Bill Gates sees it black. The Microsoft co-founder does not express any optimism when asked about the evolution of the pandemic caused by Covid-19 over the next few months.

“I am pessimistic when I think about the fall that it seems we are going to have in the northern hemisphere.”

“If we don’t intervene, the death toll will return to spring levels in many countries, including the United States.”

This is what the renowned philanthropist has pronounced in an interview for the British newspaper The Telegragh during the presentation of the annual study of the ‘GoalKeepers’, which tracks the progress of the Sustainable Development Goals.

Another issue that Gates highlighted about the pandemic was the setback it has caused in humanity:

“We have gone back 25 years. I would expect many more deaths from the indirect effects than from the direct effects of the virus.

Both Gates and his wife Melinda, exposed in the aforementioned act the parallels between the pandemic caused by Covid-19 and the great pandemic of the last century, known as the Spanish flu of 1918. “A health crisis turned into an economic crisis , a food crisis, a housing crisis, a political crisis. Everything collided with everything else, “he said.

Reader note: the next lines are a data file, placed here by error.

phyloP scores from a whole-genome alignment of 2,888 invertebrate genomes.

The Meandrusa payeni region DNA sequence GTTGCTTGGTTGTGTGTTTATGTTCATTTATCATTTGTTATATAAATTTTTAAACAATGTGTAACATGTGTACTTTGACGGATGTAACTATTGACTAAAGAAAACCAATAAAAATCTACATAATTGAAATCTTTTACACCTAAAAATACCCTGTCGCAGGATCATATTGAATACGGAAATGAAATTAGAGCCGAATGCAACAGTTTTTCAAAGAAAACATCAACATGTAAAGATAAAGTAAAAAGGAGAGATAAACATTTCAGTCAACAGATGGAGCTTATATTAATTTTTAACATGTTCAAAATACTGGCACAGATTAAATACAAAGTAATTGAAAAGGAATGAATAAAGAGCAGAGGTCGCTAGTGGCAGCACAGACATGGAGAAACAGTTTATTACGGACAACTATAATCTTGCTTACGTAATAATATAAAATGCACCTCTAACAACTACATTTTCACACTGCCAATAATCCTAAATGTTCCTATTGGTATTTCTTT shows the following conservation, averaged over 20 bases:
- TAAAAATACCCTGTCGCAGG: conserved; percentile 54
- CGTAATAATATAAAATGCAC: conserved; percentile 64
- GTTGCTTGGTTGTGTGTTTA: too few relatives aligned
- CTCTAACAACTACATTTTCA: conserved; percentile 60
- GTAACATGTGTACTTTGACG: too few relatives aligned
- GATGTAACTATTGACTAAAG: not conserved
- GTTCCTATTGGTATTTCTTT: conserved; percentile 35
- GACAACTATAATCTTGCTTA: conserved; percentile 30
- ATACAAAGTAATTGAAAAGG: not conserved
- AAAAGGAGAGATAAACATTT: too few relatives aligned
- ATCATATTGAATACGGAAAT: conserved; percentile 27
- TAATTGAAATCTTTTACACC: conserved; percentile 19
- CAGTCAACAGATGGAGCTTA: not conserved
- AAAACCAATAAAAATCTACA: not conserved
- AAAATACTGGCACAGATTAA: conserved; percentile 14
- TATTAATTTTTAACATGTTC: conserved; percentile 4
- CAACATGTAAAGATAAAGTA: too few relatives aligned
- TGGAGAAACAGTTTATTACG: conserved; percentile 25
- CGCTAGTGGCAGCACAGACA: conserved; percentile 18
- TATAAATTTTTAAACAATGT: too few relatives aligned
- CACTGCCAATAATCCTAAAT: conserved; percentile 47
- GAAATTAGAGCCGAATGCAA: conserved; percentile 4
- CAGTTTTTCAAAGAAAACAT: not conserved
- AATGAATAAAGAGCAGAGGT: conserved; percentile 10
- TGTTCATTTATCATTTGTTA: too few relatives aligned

Gates, however, was optimistic about the vaccine and predicted that with it and with cooperation between countries, the worst would happen in two years. “By next summer, we will have vaccines for all countries in the world,” he said. “Even with a vaccination level of 60 percent, it should be able to stop almost all the exponential spread of the disease,” he explained.

“Everything will happen in 2022”

“I am optimistic, I believe that next year will be the year in which we lower the figures (of infections and deaths) very, very drastically, and that all this will end sometime in the year 2022.”

“There is no national solution to a global crisis”
Gates elaborated on the idea that the worst impacts of the Covid pandemic will only be avoided through a collaborative global response:

“There is no national solution to a global crisis. All countries must work together to end the pandemic and begin to rebuild economies. The longer it takes us to realize this, the longer it will take (and the more it will cost us) to get back on our feet.

Asked also about his assessment of the crisis management of certain countries, Bates noted that, for example, Sweden had made the “mistake” of having taken more lax measures to contain the virus, while the United Kingdom or the United States had not acted as well as other countries such as South Korea or Taiwan, which had already learned their lesson after going through the SARS or MERS epidemics. “UK and US have a lot to look back on and examine”